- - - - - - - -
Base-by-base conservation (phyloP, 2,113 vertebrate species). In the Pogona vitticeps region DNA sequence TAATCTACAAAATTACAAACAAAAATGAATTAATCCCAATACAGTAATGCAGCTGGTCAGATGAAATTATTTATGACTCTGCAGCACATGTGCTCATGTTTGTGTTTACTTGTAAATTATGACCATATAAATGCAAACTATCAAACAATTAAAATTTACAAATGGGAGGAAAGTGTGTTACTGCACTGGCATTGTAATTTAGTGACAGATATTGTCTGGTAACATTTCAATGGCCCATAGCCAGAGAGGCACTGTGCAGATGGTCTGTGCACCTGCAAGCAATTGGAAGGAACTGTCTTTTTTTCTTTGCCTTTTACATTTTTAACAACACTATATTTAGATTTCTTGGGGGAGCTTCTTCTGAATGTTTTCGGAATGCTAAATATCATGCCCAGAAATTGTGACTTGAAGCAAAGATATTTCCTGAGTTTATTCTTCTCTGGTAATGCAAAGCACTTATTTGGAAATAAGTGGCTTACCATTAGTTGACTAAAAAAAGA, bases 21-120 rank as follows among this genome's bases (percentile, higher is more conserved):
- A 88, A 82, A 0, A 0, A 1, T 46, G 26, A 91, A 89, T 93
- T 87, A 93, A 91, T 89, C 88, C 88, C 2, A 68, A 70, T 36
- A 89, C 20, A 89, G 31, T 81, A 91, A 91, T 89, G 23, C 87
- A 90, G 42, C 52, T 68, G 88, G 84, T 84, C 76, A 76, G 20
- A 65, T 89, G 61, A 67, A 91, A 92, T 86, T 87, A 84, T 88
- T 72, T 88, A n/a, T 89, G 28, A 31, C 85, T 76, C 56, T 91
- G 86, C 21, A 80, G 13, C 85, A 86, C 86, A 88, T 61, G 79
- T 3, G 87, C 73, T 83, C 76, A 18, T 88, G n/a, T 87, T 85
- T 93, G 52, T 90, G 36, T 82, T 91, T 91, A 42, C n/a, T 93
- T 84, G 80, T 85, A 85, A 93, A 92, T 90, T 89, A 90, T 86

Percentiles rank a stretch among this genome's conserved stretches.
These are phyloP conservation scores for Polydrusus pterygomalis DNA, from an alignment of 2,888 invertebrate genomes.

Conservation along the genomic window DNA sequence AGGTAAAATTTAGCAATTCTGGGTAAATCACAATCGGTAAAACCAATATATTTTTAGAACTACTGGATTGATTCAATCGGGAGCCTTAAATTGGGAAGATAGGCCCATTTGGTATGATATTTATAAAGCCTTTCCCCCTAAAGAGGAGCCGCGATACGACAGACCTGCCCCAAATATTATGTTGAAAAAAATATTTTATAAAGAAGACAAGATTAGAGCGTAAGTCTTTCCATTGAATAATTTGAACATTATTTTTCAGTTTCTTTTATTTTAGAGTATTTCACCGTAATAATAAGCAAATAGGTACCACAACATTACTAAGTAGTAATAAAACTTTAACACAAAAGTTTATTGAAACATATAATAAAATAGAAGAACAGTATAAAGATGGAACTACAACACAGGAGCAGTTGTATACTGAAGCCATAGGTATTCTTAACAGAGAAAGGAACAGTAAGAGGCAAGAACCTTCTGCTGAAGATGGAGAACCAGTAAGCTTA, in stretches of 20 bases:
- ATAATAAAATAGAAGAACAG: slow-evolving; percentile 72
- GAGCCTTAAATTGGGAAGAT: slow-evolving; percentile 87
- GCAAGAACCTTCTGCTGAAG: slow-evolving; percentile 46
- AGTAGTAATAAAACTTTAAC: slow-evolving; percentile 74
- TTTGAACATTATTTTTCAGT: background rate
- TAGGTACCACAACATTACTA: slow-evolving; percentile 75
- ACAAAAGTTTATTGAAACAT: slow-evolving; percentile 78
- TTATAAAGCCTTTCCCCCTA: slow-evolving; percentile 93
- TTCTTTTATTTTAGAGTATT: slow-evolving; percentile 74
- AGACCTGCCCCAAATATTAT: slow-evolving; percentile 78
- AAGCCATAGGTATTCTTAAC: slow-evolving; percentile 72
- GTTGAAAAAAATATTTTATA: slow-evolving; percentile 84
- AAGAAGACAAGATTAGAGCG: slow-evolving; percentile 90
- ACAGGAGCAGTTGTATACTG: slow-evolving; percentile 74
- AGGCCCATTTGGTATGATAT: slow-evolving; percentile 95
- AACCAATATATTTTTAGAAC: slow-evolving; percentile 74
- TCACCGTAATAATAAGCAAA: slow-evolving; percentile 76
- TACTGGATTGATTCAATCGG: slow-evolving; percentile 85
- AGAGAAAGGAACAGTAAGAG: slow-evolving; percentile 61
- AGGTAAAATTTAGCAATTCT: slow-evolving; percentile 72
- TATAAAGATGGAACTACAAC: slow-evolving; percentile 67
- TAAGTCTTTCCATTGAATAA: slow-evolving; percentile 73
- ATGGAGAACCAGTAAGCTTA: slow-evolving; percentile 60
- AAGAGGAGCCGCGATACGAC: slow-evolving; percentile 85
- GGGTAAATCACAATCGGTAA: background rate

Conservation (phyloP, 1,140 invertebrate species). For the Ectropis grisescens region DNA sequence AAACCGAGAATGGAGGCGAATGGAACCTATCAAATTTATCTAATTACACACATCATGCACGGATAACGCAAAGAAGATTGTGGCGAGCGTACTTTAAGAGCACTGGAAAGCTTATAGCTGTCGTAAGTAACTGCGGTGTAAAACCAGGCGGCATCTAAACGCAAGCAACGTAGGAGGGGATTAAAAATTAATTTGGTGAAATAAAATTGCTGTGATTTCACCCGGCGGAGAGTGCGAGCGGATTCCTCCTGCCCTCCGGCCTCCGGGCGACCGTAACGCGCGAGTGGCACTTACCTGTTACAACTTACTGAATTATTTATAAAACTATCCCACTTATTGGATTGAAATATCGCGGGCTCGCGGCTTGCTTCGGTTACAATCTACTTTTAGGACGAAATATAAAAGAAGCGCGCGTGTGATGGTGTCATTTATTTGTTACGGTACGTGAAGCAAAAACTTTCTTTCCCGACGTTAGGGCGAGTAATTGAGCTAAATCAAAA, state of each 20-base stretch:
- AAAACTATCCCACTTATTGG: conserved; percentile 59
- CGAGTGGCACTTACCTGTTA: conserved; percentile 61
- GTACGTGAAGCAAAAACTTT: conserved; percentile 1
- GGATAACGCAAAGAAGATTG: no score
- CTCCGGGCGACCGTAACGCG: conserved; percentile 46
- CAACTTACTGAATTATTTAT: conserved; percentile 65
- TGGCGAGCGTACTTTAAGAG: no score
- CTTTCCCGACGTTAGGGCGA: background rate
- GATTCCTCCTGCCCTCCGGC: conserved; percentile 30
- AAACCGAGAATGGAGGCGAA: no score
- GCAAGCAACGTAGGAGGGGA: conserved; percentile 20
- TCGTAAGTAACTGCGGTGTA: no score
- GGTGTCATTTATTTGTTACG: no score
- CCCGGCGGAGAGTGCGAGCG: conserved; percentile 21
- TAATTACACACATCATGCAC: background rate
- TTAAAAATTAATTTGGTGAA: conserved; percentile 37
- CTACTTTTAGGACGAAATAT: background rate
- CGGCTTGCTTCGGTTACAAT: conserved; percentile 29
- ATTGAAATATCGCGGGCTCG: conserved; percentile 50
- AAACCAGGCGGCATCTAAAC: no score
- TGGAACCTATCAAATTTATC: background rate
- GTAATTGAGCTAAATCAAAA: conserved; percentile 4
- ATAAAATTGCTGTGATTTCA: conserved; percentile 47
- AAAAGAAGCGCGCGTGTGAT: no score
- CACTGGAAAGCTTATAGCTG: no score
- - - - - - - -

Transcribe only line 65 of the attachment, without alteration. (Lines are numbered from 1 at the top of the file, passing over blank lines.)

- CACTGGAAAGCTTATAGCTG: no score